The study was part of the DemNet-D project, a multi-center observational study of DCNs in Germany. Standardized questionnaires were administered during face-to-face interviews at baseline and at a one-year follow-up with PwDs and their informal caregivers who used a DCN. Based on qualitative data, four DCN governance types were identified and used in a multivariate analysis of burden categories.
A total of 389 PwD-informal caregiver dyads completed the follow-up assessment. At follow-up, the dyads reported significantly lower scores for burden in relation to practical care tasks, conflicts of need, and role conflicts. This change was associated with the PwD–caregiver relationship, the caregiver's gender and health status, and the PwD's socio-economic status. The governance structure of the DCNs was associated with change in one of the four burden categories.
Our data provide the first indications that different governance structures of DCNs seem to be similarly well suited to support network users and might contribute to reducing caregiver burden. However, further studies set in DCNs examining factors that mediate changes in burden are needed to draw strong conclusions regarding the effectiveness of DCNs. Gender differences and the PwD–caregiver relationship should be considered by DCN stakeholders when developing support structures.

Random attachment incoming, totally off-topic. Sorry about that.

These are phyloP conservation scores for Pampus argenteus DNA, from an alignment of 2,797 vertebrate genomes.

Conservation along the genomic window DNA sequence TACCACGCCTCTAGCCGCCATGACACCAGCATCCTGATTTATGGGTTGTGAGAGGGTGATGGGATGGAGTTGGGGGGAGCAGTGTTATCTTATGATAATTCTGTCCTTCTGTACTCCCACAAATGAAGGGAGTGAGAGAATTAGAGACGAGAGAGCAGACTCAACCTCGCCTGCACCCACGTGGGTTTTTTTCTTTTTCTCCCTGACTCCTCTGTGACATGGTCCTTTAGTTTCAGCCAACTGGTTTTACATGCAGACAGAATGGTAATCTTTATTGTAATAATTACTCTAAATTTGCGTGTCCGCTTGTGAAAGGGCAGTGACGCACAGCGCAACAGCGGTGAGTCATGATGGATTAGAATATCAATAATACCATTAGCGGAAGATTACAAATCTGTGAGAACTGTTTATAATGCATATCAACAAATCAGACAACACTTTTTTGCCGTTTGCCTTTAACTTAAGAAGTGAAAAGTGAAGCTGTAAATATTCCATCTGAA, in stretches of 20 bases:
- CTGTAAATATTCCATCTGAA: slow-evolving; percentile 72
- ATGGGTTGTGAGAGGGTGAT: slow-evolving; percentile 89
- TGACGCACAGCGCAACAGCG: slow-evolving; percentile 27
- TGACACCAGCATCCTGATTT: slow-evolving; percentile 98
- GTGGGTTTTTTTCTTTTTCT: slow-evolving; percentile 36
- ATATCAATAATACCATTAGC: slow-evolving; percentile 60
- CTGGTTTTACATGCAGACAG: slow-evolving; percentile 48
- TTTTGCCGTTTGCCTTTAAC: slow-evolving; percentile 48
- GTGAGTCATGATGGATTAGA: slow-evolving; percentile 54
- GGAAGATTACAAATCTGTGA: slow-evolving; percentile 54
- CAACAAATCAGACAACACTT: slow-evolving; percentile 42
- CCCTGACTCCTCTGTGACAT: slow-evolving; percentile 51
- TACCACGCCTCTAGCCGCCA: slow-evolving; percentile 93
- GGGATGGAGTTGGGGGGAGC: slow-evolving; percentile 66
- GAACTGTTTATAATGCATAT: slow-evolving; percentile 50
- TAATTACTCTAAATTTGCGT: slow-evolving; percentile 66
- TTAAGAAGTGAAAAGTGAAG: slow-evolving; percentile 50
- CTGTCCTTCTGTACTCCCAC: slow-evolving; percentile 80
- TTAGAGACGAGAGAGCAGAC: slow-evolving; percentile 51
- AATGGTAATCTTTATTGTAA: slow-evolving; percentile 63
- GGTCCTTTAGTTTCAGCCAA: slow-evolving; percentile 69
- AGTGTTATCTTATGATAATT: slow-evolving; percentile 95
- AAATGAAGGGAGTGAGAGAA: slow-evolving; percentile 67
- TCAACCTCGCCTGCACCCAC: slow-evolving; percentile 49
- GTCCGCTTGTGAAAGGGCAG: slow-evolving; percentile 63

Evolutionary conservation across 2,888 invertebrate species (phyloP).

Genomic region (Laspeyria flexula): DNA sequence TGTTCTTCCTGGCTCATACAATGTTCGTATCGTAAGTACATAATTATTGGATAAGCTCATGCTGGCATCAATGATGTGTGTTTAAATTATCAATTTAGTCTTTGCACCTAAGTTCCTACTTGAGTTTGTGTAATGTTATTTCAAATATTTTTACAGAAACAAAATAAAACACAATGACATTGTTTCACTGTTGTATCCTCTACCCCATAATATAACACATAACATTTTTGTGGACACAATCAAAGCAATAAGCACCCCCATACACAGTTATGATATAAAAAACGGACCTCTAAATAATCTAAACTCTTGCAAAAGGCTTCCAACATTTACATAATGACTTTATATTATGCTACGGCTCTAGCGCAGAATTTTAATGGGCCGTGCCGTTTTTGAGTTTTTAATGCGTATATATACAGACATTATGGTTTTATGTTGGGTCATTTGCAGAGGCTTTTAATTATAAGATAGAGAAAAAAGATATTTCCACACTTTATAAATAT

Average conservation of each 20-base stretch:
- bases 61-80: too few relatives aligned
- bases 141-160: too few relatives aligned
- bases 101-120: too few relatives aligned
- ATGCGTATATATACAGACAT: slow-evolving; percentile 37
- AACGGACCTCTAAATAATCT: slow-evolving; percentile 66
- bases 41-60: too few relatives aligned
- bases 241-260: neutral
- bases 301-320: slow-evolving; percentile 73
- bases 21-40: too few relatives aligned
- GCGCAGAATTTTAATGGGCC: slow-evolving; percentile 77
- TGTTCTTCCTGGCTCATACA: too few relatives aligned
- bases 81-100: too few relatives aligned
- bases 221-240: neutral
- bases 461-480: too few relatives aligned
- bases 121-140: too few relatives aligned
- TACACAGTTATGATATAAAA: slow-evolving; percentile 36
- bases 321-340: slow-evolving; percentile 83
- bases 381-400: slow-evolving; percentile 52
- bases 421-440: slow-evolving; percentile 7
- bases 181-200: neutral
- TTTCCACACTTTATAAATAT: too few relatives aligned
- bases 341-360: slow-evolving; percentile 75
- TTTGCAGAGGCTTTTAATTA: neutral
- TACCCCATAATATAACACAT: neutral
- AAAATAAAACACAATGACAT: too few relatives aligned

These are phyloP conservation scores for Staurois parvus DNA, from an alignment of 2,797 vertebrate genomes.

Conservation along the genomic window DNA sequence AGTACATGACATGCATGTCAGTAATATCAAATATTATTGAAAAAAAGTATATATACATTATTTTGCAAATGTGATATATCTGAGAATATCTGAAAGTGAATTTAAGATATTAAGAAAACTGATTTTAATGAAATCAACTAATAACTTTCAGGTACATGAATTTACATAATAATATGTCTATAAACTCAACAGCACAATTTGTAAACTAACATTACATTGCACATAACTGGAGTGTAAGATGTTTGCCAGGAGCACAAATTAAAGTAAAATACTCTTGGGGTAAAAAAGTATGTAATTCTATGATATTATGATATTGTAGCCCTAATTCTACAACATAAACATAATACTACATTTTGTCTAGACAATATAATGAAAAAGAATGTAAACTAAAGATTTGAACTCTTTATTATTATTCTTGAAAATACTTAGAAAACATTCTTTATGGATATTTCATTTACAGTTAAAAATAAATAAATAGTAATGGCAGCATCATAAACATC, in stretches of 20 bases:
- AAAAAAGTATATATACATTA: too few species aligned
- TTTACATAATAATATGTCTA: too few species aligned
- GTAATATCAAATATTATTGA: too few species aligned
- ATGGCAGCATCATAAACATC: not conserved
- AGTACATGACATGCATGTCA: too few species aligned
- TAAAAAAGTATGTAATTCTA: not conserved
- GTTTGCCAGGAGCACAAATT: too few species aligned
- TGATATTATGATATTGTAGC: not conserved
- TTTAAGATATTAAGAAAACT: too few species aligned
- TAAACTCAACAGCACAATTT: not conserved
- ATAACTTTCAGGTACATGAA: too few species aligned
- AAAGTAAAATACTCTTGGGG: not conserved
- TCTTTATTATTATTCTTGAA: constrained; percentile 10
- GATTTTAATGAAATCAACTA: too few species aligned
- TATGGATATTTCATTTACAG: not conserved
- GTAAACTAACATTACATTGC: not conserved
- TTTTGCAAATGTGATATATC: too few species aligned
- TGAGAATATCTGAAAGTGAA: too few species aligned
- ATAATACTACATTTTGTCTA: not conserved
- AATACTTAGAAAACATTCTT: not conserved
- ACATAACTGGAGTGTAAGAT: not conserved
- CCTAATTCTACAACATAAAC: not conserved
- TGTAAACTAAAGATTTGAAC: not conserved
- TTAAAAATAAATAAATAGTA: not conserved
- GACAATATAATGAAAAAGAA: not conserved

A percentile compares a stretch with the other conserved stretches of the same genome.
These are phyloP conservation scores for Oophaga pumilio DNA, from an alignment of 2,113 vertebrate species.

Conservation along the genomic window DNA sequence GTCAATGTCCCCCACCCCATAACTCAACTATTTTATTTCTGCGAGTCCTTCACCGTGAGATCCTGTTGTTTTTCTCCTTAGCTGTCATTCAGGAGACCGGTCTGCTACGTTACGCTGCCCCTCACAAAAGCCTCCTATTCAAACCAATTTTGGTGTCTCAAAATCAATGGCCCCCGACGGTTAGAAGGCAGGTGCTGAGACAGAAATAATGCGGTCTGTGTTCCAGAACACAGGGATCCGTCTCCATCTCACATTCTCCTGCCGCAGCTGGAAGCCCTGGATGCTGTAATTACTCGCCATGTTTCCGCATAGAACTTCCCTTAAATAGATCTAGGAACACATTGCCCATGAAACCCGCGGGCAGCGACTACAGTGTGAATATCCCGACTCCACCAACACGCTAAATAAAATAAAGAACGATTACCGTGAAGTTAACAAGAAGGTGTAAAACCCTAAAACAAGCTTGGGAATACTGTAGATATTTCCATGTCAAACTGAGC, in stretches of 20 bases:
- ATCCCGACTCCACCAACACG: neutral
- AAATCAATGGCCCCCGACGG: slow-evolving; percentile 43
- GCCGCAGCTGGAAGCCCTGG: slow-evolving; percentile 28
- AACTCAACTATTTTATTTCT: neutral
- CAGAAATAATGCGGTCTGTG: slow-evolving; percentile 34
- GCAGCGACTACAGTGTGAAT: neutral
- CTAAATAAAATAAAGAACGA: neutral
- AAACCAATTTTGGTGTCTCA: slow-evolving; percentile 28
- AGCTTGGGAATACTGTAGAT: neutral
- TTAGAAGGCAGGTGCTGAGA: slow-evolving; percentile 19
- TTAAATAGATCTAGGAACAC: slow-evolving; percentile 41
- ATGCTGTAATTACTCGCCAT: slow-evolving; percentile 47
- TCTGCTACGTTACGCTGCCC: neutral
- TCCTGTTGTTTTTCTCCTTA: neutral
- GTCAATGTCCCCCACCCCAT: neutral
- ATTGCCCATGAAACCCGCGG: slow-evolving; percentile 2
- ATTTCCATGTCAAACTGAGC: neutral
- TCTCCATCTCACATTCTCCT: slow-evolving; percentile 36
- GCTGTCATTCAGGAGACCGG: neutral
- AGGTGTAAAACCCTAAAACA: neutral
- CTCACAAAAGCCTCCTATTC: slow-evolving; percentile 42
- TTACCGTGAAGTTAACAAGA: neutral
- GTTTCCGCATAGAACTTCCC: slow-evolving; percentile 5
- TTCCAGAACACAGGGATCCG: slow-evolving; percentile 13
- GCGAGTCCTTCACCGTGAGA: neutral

Aber man kann Ideale nicht leben, sie schlagen in Widersinn um. Anderseits ist es unerläßlich, dass wir Dinge erfinden, die es nicht geben kann, um das Leben zwischen den Dingen, die es gibt, erträglich zu gestalten. Aber was bedeutet es, dass die Ideen keinen andern Zweck haben, als das, was ist, mit etwas zu durchsetzen, das nicht ist? Ich verbringe mein Leben damit u[nd] weiß nichts davon.
[But one cannot live ideals; they turn into their opposite. On the other hand, it is indispensable that we invent things that cannot exist, in order to make life amid those things that do exist bearable. But what does it mean that ideas have no other goal than infusing that which is with what is not? I spend my whole life on this, and know nothing about it.]
— Musil, Nachlass
The most extreme form in which the question posed by the enigmaticalness of art can be formulated is whether or not there is meaning. For no artwork is without its own coherence, however much this coherence may be transformed by its own opposite.
— Adorno, Aesthetic Theory
Gesang, wie du ihn lehrst, ist nicht Begehr, nicht Werbung um ein endlich Erreichtes; Gesang ist Dasein …
[Song, as you teach it, is not Desire, not seeking after something finally attained; Song is existence …]
Although Musil occasionally fantasized about what he might do after The Man without Qualities was finished, there is, in effect, no end in sight — not for the engaged reader who enters into Musil's intellectual labyrinth; not for the scholar who may try in vain to “finish” with Musil and go on to something els; no end to the author's textual variants, to the possibilities, the arrangements and rearrangements; and no definitive solutions to the questions earnestly posed by this sophisticated writer. Musil was halted in the endless task only by his sudden death, in mid-sentence, while re-visioning one of many versions of a chapter he had begun decades before.